With each passing week, the case for a bearish reversal out of this stock market rally becomes stronger. For the time being, the bulls triumphed by breaking out of a potentially ugly double top pattern. This raging bullish sentiment pretty much sums up last week’s stock market actions.
The bulls are buttressed by the highest level of consumer confidence (up for three consecutive months) since last September. Investors are no longer stricken by fear with the volatility index (VIX) trending lower into the 30s.
Businesss conditions have also improved as the credit market thawed. A major indicator is the TED spread (difference between what banks and the US Treasury pay to borrow for three months overnight). It is often viewed as a measure of systemic risk in the economy and willingness of banks to lend to one another.
From a high of 465 basis points, it has fallen to only 48 basis points, near its long-term average of about 50 basis points. The return of liquidity is crucial for businesses to function and expand their operations.
Investors’ renewed appetite for risk and inflation fears have prompted an exodus from the safe haven of US dollar. In May alone, the greenback declined by about 5%. Not surprisingly, holders of US dollars and Treasuries are clamoring for higher interest rates to hold these “undesirable” assets. This does not bode well for the issuance of US debts nor its struggling housing market.
Reuters reported that surging government bond yields may spark credit crisis II, something which the Federal Reserve will try its utmost to prevent. For better or worse, we can expect more intervention from the Fed in the weeks ahead.
Stocks as well as commodities like copper, gold, silver have benefitted from the abundance of adventurous money seeking greener pastures. Crude oil enjoyed an especially good run – its biggest monthly gain in ten years’ time.
To be sure, fundamentals for the energy sector remains intact. Supply of oil is decreasing while demand is increasing. In short, the era of cheap oil is over. We need to discover more oil fields and extract them from more challenging conditions which make drillers and exploration companies market darlings.
However, I am skeptical that demand from vigorous economic activities has enabled oil to spike from March lows of $40 to $66 in a matter of weeks. Goldman Sachs is confident oil will run up higher and has advised investors to sell bearish $34 puts for oil.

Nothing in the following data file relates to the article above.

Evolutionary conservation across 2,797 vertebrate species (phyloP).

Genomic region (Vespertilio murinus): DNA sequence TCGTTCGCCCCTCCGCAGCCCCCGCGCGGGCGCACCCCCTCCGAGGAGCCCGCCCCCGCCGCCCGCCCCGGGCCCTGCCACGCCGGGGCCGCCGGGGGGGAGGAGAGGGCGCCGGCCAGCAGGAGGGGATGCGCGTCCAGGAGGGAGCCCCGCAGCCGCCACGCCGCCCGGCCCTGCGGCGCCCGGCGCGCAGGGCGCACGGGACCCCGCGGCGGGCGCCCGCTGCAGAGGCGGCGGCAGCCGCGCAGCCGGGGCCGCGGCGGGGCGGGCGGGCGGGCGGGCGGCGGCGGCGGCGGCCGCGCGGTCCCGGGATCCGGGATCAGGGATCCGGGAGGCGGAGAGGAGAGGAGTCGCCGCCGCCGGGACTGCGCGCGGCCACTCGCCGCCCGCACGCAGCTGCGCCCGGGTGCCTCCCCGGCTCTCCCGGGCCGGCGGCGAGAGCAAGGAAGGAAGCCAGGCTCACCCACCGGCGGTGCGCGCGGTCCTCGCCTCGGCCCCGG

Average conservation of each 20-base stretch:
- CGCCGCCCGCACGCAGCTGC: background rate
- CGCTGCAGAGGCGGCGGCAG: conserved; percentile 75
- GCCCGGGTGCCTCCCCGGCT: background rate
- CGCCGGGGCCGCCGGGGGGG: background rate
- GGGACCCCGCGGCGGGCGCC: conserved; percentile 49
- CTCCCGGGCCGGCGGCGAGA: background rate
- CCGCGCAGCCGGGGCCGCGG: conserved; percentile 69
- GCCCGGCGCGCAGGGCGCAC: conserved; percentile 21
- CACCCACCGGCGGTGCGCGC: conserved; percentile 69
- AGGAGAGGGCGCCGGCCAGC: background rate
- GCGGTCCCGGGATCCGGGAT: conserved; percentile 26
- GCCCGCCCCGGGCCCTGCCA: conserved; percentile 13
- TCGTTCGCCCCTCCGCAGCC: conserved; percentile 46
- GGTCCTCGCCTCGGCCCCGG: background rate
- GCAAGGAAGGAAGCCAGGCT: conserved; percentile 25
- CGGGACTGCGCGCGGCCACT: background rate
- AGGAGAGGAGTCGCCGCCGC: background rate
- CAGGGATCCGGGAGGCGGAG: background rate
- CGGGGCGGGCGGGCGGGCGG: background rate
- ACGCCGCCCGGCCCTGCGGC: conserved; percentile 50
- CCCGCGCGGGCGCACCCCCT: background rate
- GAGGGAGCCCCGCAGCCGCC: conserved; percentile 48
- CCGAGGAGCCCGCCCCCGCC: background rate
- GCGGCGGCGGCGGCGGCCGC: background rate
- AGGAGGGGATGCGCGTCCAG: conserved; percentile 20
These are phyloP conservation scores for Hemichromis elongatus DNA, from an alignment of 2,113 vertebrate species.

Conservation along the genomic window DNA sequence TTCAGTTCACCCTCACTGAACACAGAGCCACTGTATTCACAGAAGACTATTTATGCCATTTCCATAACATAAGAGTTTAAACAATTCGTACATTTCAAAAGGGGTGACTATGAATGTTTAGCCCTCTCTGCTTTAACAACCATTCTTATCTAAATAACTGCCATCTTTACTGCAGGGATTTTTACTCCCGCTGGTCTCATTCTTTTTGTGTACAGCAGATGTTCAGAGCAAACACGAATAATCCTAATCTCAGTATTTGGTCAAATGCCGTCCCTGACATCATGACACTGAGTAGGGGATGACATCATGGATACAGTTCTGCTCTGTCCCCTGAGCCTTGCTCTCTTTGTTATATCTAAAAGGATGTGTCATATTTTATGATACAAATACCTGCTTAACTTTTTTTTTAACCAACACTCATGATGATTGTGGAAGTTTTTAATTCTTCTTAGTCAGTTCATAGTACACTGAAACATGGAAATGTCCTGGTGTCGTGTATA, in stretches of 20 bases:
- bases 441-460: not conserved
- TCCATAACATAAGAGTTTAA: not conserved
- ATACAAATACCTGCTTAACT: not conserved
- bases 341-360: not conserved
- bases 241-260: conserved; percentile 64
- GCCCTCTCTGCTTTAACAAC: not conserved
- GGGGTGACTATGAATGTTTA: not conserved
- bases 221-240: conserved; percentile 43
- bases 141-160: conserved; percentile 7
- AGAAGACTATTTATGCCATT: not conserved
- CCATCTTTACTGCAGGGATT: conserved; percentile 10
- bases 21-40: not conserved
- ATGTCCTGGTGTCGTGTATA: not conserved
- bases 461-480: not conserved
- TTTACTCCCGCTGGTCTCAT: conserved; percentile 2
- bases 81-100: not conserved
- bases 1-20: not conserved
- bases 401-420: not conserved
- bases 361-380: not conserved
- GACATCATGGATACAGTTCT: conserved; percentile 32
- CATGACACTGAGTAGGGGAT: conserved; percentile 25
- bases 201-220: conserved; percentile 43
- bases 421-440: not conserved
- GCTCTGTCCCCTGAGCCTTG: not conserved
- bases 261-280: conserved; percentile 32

Nevertheless, rising crude oil prices is a double edged sword which can harm the healthy growth of green shoots due to consumers having lesser discretionary income from rising gas and food prices. There will be more layoffs as businesses suffer lower profit margins. It is unclear how the economy will grapple with higher fuel costs.
There is also a huge supply overhang of oil being stored at sea in supertankers. This will put a ceiling on oil prices in the near term as the floating oil supply cannot be stored indefinitely (usually 6-9 months).
GDP figures are far from encouraging. There is a contraction of U.S. economy at a revised 5.7% annual rate after sinking 6.3% in the fourth quarter. Investors must have read between the lines and smelled something good there because their bullish sentiment was not dampened.
The figures released last Thursday suggested that prime fixed-rate loans were supplanting risky subprime loans and rising adjustable-rate mortgages as the force behind the foreclosure crisis. According to the Mortgage Bankers Association, the foreclosure rate on prime fixed-rate mortgages doubled last year.
For the first time, those loans made up the largest share of new foreclosures. In the first quarter, a seasonally adjusted 6.06 percent of all prime loans were delinquent, up from 5.06 percent in the last quarter of 2008.
Clearly, the worst of the housing market woes are yet to come. This time, it will come from prime borrowers which will be an immense challenge for the Obama administration as they occupy a substantial percentage of loan portfolios in most banks. We have seen how the subprime crisis wreck havoc around the world, hopefully, the global financial system is now better prepared to withstand the shock of prime borrowers defaulting en-masse.
As the 1st quarter earning report season draws to a close, investors can take heart that corporate profits (especially the banks) have emerged from the abyss of never-ending losses. However, don’t expect to scale dizzying heights any time soon.
The stock market rally has priced companies optimistically to the point that price-earnings ratio are dangerously high. It seems that earnings are not important currently, investors are only concerned with the timing, momentum and hype.
This is the sign of speculators and a bubble forming again. While a bullish flag is being waved enticingly, it is wise to remember that technical patterns are just a guide and can change quickly in either direction.
I feel strongly about a major stock market correction but Mr Market does not consult any of us on its mood swings, thus it is difficult to pinpoint the exact moment of the rally breakdown. There is no doubt though that the bears will get the upper hand soon.
The stock market was in an oversold condition in March but since then, it has rallied furiously due to discount recovery. As a leading indicator of econmic activity, the stock market has priced in almost all the good news and could experience a long way down, if the actual economic numbers don’t add up as predicted.
It is not safe to hang around when the market suddenly realizes that it has overshoot itself, and that the trillions of dollars are not going to create miracles by stimulating demand and creating a recovery soon.